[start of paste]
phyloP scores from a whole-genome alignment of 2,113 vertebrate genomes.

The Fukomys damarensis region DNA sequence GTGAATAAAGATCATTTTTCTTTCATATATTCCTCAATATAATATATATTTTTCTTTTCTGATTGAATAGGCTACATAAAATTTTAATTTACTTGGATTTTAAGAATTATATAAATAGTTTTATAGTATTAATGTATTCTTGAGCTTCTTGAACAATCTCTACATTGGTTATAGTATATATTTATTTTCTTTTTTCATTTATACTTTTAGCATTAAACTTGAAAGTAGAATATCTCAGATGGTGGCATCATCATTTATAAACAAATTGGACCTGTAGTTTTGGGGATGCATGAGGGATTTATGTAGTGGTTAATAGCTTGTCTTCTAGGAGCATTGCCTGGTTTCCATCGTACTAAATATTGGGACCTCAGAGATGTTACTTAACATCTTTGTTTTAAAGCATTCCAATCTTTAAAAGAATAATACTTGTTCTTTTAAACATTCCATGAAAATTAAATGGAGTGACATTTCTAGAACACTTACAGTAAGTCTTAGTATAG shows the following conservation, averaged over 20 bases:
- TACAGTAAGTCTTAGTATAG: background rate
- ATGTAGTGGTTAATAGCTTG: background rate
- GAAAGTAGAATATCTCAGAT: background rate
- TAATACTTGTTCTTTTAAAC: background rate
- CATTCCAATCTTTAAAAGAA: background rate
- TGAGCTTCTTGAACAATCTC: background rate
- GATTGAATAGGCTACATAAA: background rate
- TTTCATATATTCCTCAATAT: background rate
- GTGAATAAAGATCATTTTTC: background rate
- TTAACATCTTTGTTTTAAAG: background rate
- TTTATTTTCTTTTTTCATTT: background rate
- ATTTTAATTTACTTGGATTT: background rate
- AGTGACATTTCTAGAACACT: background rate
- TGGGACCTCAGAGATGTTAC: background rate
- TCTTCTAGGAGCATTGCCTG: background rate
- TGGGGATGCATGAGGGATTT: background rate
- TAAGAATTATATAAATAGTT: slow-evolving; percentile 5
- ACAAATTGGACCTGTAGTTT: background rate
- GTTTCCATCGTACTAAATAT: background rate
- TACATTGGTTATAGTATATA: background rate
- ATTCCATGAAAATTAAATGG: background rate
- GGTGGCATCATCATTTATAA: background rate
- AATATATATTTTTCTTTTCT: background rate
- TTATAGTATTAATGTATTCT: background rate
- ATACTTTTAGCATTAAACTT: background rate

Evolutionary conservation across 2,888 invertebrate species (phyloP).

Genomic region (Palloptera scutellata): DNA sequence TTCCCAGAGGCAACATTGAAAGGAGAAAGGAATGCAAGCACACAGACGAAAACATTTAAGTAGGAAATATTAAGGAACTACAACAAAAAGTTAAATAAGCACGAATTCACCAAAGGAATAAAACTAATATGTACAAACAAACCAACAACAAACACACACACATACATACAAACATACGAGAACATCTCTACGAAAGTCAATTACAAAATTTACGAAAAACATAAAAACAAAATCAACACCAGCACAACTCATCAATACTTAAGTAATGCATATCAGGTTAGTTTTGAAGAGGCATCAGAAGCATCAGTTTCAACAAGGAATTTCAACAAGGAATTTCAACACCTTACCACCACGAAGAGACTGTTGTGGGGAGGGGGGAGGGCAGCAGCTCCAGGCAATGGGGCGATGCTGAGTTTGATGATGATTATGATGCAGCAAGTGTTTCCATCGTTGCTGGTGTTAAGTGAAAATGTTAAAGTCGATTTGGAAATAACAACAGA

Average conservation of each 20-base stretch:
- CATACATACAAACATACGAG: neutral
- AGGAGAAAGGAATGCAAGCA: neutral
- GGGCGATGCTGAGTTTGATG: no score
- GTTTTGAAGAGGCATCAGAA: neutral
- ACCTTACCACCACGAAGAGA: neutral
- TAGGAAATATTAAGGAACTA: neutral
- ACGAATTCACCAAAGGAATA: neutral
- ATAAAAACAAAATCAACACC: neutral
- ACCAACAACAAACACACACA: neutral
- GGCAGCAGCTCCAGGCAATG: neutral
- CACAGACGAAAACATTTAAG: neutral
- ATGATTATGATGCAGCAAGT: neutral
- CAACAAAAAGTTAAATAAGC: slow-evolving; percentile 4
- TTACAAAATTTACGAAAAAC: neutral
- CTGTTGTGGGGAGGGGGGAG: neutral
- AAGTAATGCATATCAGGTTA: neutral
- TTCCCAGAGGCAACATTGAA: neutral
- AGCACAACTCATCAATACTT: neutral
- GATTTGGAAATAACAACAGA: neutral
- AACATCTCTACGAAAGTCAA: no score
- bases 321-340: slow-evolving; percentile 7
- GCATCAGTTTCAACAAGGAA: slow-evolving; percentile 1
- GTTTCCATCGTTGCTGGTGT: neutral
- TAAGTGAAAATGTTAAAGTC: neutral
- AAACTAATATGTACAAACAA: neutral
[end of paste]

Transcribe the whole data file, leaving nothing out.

phyloP scores from a whole-genome alignment of 2,113 vertebrate genomes.

The Fukomys damarensis region DNA sequence GTGAATAAAGATCATTTTTCTTTCATATATTCCTCAATATAATATATATTTTTCTTTTCTGATTGAATAGGCTACATAAAATTTTAATTTACTTGGATTTTAAGAATTATATAAATAGTTTTATAGTATTAATGTATTCTTGAGCTTCTTGAACAATCTCTACATTGGTTATAGTATATATTTATTTTCTTTTTTCATTTATACTTTTAGCATTAAACTTGAAAGTAGAATATCTCAGATGGTGGCATCATCATTTATAAACAAATTGGACCTGTAGTTTTGGGGATGCATGAGGGATTTATGTAGTGGTTAATAGCTTGTCTTCTAGGAGCATTGCCTGGTTTCCATCGTACTAAATATTGGGACCTCAGAGATGTTACTTAACATCTTTGTTTTAAAGCATTCCAATCTTTAAAAGAATAATACTTGTTCTTTTAAACATTCCATGAAAATTAAATGGAGTGACATTTCTAGAACACTTACAGTAAGTCTTAGTATAG shows the following conservation, averaged over 20 bases:
- TACAGTAAGTCTTAGTATAG: background rate
- ATGTAGTGGTTAATAGCTTG: background rate
- GAAAGTAGAATATCTCAGAT: background rate
- TAATACTTGTTCTTTTAAAC: background rate
- CATTCCAATCTTTAAAAGAA: background rate
- TGAGCTTCTTGAACAATCTC: background rate
- GATTGAATAGGCTACATAAA: background rate
- TTTCATATATTCCTCAATAT: background rate
- GTGAATAAAGATCATTTTTC: background rate
- TTAACATCTTTGTTTTAAAG: background rate
- TTTATTTTCTTTTTTCATTT: background rate
- ATTTTAATTTACTTGGATTT: background rate
- AGTGACATTTCTAGAACACT: background rate
- TGGGACCTCAGAGATGTTAC: background rate
- TCTTCTAGGAGCATTGCCTG: background rate
- TGGGGATGCATGAGGGATTT: background rate
- TAAGAATTATATAAATAGTT: slow-evolving; percentile 5
- ACAAATTGGACCTGTAGTTT: background rate
- GTTTCCATCGTACTAAATAT: background rate
- TACATTGGTTATAGTATATA: background rate
- ATTCCATGAAAATTAAATGG: background rate
- GGTGGCATCATCATTTATAA: background rate
- AATATATATTTTTCTTTTCT: background rate
- TTATAGTATTAATGTATTCT: background rate
- ATACTTTTAGCATTAAACTT: background rate

Evolutionary conservation across 2,888 invertebrate species (phyloP).

Genomic region (Palloptera scutellata): DNA sequence TTCCCAGAGGCAACATTGAAAGGAGAAAGGAATGCAAGCACACAGACGAAAACATTTAAGTAGGAAATATTAAGGAACTACAACAAAAAGTTAAATAAGCACGAATTCACCAAAGGAATAAAACTAATATGTACAAACAAACCAACAACAAACACACACACATACATACAAACATACGAGAACATCTCTACGAAAGTCAATTACAAAATTTACGAAAAACATAAAAACAAAATCAACACCAGCACAACTCATCAATACTTAAGTAATGCATATCAGGTTAGTTTTGAAGAGGCATCAGAAGCATCAGTTTCAACAAGGAATTTCAACAAGGAATTTCAACACCTTACCACCACGAAGAGACTGTTGTGGGGAGGGGGGAGGGCAGCAGCTCCAGGCAATGGGGCGATGCTGAGTTTGATGATGATTATGATGCAGCAAGTGTTTCCATCGTTGCTGGTGTTAAGTGAAAATGTTAAAGTCGATTTGGAAATAACAACAGA

Average conservation of each 20-base stretch:
- CATACATACAAACATACGAG: neutral
- AGGAGAAAGGAATGCAAGCA: neutral
- GGGCGATGCTGAGTTTGATG: no score
- GTTTTGAAGAGGCATCAGAA: neutral
- ACCTTACCACCACGAAGAGA: neutral
- TAGGAAATATTAAGGAACTA: neutral
- ACGAATTCACCAAAGGAATA: neutral
- ATAAAAACAAAATCAACACC: neutral
- ACCAACAACAAACACACACA: neutral
- GGCAGCAGCTCCAGGCAATG: neutral
- CACAGACGAAAACATTTAAG: neutral
- ATGATTATGATGCAGCAAGT: neutral
- CAACAAAAAGTTAAATAAGC: slow-evolving; percentile 4
- TTACAAAATTTACGAAAAAC: neutral
- CTGTTGTGGGGAGGGGGGAG: neutral
- AAGTAATGCATATCAGGTTA: neutral
- TTCCCAGAGGCAACATTGAA: neutral
- AGCACAACTCATCAATACTT: neutral
- GATTTGGAAATAACAACAGA: neutral
- AACATCTCTACGAAAGTCAA: no score
- bases 321-340: slow-evolving; percentile 7
- GCATCAGTTTCAACAAGGAA: slow-evolving; percentile 1
- GTTTCCATCGTTGCTGGTGT: neutral
- TAAGTGAAAATGTTAAAGTC: neutral
- AAACTAATATGTACAAACAA: neutral